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Meet United States – The World’s Latest Oil Exporter – After 40 Years



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Jan 04 2016
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For the first time in 40 years, a ship loaded with U.S. crude oil set sail for foreign shores Thursday. The mission: to sell the black gold to an international trading company Vitol Group, a Dutch oil-trading powerhouse. The Bahamian oil tanker – Theo T – departed from the Port of Corpus Christi, about 160 miles north of the Texas border with Mexico.

The Theo T crude oil tanker docked in Corpus Christi - NuStarCrude Oil Pipe

NuStar Energy and ConocoPhillips overtook Enterprise Products Partners LP, which said it expected to load the first oil export cargo in Houston during the first week of January, as the first companies to sell American light crude oil internationally. The oil was pumped from the Eagle Ford Shale of South Texas at NuStar’s North Beach Terminal at Port Corpus Christi.

 

The U.S. exported oil as early as 1913, and Japan was one of its biggest buyers in the 1930s. However, during World War II, President Franklin D. Roosevelt enacted an oil embargo that cut off shipments to Japan in 1940, contributing to the bombing of Pearl Harbour. Thereafter America’s economy expanded and needed more oil so much so that the country became a major importer of crude in the 1950s.

Oil Embargo 1973 by OPEC - US Gas Shortage

Oil imports into the U.S. nearly quintupled during the 1970s but thanks to its military support for Israel in its 1973 war with Egypt and Syria, Arab oil producers, led by OPEC kingpin Saudi Arabia retaliated and imposed an embargo against the United States on October 1973, triggering the infamous 1973 Oil Crisis.

 

The Arab Oil Embargo of 1973-74 caused long gas station lines, soaring fuel prices and rationing for American drivers. By the end of the embargo in March 1974, the price of oil had risen from US$3 per barrel to nearly US$12 globally. Interestingly, U.S.’ ally back then, the Shah of Iran – Mohammad Reza Pahlavi – had kept on producing and exporting to America.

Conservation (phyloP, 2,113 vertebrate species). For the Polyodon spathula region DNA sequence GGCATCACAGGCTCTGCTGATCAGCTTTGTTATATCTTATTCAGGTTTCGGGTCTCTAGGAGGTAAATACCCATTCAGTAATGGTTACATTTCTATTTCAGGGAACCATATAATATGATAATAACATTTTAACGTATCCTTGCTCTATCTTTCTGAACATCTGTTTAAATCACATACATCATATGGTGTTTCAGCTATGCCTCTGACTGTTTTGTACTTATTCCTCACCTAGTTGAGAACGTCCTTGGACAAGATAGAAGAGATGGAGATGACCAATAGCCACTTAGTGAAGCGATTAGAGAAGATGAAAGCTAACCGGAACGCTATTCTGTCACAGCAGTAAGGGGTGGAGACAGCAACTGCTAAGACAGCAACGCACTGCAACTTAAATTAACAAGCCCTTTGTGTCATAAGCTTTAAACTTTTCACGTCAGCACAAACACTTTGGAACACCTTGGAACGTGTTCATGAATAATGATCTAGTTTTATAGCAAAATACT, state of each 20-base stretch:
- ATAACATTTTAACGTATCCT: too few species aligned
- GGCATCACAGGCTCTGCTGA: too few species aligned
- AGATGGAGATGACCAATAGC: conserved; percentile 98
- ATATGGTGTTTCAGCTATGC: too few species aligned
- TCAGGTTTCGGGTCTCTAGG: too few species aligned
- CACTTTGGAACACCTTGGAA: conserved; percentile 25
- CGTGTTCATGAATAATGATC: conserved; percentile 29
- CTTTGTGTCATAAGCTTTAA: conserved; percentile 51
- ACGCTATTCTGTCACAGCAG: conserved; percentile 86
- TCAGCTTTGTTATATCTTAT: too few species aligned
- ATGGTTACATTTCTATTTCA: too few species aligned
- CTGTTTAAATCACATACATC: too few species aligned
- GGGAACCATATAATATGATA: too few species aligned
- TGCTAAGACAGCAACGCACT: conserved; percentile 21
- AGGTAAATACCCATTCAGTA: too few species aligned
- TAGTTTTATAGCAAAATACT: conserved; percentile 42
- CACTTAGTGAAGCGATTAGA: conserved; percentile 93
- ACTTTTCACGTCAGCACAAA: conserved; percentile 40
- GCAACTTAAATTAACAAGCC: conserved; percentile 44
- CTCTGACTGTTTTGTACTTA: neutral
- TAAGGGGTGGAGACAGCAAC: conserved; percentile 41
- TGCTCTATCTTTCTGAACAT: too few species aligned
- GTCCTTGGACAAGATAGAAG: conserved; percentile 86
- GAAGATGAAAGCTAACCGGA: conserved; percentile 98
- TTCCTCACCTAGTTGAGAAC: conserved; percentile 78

Oil Embargo 1973 by OPEC - American with Canister Waiting for GasOil Embargo 1973 by OPEC - lines at gas stations stretching miles in USA

As a result of the Arab Oil Embargo, the U.S. imposed price controls and rationing as well as export ban in 1975. But the shale revolution would transform America into an energy powerhouse. In fact, the U.S. was the only major oil-producing country in the world that bans the export of crude until President Barack Obama signed legislation lifting the ban about 2- weeks ago.

 

The U.S. shale industry – mining oil from sedimentary rocks – employs two million people, about 25% of the jobs created since the 2008 financial crisis. Shale firms invest about US$100 billion a year, or about 7% of United States’ total annual capital investment. U.S. crude oil inventories have grown from 350 million barrels in 2014 to more than 480 million barrels last year (2015).

Shale Oil Industry - fine grained sedimentary rock

Everything is upside down in the U.S. oil industry. A previously idled 60-mile pipeline from Pettus to Corpus Christi has been “re-activated”. Two other pipelines that previously transported imported oil from the Port of Corpus Christi have been “reversed” to make the export of Texas crude possible.

 

It was reported that San Antonio’s NuStar Logistics, which controls the pipeline network is also constructing new docks in Corpus Christi in anticipation of expanded exports of Eagle Ford crude. Once completed NuStar will be able to load 90,000 barrels of Texas crude per hour. But really, what will be the impact of U.S. as the latest kid on the block selling crude oil?

Theo T Oil Tanker Loading Light Crude Oil For The First Time in 40-Years - United StatesTheo T Oil Tanker Sailing With US Export Oil To Vitol Group

U.S. crude oil exporters have all the reasons to laugh as this means they can sell and compete with the Arabs for customers overseas for the first time. Technically, this is not the first time they’re selling oil outside of U.S. though, because through special arrangements and under unique circumstances, they have been selling to Canada and Mexico before the lifting.

 

But it would be bad news for US refiners that have enjoyed fat profit margins by processing relatively cheap US crude into petrol and diesel sold at global prices. Still, economically, it would add jobs and boost investment in the U.S. oil industry. The timing of the ban lifting could be a coincidence but it would deliver blows to OPEC, making them even less significant in influencing global prices.

OPEC Desperately Selling Oil Below Market Price

Most importantly, with America emerges as the latest oil exporter, it would act as price stabilizer enhancing global energy security. Should Saudi-led OPEC suddenly cut their production, for example, it would not send price soaring unnecessary. Does that mean the low oil price is here to stay? Absolutely, but it will take some time for the American oil to take its effect globally.

 

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